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First South African fossil hunters

- Wits University

Public Lecture series to celebrate Heritage Day will focus on the earliest fossil hunters in Southern Africa and their findings.

The Evolutionary Studies Institute at Wits together with a number of partners invite you to a public lecture series in celebration of Heritage Day. 

Mokhali Cave

The scientific relevance of the wealth of fossils from South Africa is internationally acknowledged, however little is known about the fossil discoveries that took place before the scientific era, particularly in pre-colonial times. The public lecture series seeks to raise awareness about the earliest fossil hunters of southern Africa among academics and students by presenting evidence of early fossil findings made by early European settlers and indigenous people.

Held on Tuesday, 25 September 2018, from 8.30am to 3.30pm in Senate Room in Solomon Mahlangu House, the lecture series will include talks by Prof. Anusya Chinsamy-Turan from the University of Cape Town on The relevance of the South African fossil record: where do we stand?; Dr Sharad Master from the Wits School for Geosciences on the First fossils discovered in South Africa between 1652-1850; Dr Cammeron Penn-Clarke from the Iziko Museum in Cape Town and the Wits Evolutionary Studies Institute (ESI) on Pre and early colonial fossil discoveries in the Cape Supergroup of South Africa.

These will be followed by a presentation from Dr Charled Helm from the African Center for Coastal Palaeoscience’s on Interest in Geological and Palaeontological curiosities by non-western societies of Southern Africa; followed by short talks by current palaeoscience students – Aviwe Matiwane, a PhD student from Rhodes University, Kimberleigh Tommy from the Centre of Excellence in Palaeosciences and Cebisa Mdekazi from the ESI – on the future of palaeosciences.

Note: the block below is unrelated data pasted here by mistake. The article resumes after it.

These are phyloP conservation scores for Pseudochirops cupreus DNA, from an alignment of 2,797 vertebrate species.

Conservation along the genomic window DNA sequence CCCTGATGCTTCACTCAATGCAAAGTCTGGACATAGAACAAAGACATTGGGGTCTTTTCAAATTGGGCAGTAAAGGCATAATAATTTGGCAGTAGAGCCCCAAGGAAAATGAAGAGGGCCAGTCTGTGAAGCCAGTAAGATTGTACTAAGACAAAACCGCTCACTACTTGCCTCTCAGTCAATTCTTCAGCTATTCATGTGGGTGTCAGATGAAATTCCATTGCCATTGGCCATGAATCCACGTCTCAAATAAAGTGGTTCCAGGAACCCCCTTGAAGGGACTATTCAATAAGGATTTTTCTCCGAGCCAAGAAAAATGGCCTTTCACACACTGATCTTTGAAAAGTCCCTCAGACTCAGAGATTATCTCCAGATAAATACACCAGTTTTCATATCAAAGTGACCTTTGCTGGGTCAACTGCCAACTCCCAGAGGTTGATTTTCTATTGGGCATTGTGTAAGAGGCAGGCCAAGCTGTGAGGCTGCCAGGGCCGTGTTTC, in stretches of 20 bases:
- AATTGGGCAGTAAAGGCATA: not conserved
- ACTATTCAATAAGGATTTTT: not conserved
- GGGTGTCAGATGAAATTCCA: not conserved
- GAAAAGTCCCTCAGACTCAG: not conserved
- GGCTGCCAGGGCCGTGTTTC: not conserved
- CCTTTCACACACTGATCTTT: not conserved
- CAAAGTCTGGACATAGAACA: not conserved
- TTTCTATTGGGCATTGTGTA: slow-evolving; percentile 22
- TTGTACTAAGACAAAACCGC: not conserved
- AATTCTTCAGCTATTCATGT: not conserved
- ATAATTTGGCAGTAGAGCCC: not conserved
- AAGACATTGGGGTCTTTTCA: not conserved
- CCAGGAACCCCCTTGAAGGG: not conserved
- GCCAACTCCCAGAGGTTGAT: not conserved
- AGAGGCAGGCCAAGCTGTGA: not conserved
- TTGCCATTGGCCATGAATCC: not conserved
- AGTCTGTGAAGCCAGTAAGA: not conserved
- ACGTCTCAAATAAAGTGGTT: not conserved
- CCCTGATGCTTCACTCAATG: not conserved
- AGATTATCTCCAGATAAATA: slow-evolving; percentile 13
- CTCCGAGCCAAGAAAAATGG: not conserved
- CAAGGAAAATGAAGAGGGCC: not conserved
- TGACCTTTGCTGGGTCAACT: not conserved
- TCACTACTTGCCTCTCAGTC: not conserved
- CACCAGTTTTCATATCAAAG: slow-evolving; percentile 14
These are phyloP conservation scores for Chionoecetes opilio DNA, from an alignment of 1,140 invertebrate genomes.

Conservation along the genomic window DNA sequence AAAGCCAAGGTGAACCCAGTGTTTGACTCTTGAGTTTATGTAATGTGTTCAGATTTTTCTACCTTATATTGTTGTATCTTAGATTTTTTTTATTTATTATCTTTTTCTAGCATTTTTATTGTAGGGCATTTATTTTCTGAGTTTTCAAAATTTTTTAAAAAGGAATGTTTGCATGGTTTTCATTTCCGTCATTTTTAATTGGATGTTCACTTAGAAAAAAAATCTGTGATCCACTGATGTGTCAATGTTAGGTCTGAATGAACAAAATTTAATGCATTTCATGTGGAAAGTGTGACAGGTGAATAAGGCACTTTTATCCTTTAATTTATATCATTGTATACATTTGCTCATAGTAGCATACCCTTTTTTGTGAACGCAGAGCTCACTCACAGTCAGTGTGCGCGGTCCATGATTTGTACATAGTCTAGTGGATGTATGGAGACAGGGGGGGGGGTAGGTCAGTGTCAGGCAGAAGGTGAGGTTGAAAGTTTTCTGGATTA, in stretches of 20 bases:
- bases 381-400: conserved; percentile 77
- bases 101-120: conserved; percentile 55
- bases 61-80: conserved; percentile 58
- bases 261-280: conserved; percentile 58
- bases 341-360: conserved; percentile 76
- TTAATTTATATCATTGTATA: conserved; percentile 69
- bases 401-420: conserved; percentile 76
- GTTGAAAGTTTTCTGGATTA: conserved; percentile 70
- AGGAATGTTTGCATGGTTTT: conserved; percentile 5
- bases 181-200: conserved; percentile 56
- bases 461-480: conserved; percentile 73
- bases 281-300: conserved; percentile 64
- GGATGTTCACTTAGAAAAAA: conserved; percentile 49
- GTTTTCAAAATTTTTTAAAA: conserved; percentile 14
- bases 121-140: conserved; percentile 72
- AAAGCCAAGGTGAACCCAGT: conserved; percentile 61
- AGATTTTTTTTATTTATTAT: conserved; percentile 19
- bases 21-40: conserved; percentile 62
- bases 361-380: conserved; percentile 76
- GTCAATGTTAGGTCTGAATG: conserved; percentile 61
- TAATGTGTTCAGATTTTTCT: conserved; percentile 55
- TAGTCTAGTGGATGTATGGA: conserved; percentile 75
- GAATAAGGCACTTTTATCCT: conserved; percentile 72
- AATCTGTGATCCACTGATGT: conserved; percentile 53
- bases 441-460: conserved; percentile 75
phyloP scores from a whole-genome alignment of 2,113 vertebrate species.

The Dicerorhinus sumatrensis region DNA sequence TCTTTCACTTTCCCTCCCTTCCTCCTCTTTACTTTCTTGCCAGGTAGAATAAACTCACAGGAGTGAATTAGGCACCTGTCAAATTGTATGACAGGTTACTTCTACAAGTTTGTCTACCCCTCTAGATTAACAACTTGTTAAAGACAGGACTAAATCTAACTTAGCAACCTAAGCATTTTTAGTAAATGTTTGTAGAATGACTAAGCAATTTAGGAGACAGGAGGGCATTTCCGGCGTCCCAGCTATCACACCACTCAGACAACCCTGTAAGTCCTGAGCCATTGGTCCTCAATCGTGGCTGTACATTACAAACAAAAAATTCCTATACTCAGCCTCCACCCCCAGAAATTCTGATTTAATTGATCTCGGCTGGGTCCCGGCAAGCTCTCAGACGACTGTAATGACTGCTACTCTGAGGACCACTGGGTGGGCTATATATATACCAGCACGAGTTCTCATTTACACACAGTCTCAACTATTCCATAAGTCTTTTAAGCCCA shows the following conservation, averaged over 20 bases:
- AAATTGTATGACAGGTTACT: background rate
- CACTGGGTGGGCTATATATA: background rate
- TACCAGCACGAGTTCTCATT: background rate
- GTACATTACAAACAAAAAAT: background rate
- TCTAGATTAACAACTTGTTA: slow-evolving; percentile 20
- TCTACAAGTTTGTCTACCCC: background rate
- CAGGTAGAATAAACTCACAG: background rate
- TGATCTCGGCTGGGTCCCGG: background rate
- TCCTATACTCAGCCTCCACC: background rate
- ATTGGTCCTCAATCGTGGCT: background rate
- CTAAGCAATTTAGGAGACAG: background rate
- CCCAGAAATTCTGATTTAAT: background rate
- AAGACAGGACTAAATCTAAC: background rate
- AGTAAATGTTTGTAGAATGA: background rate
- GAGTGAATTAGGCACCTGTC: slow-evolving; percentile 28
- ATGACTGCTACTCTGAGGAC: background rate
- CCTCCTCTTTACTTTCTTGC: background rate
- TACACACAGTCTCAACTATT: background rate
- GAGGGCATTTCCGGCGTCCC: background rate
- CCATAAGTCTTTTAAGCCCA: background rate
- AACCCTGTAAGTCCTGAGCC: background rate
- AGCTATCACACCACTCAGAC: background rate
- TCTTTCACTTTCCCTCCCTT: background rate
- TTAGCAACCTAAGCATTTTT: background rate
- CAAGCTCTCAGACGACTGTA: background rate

According to Julien Benoit, the organiser of the lecture series, the archaeological record of fossil findings can be traced back to Early Homo sapiens in Africa (Morocco, 300 000 years ago) and early European settlers were trying to account for the existence of fossils some 200 years before Darwin published his theory of the Evolution of species.

“These lectures will focus on the international relevance of South African palaeontological research,” says Benoit. “In this respect, the three students will be presenting their current research projects and how their work is going to affect the future of South African palaeosciences. In this way, the lectures will summarize the past, present and future challenges of palaeosciences in South Africa.”

For more information, contact Julien Benoit.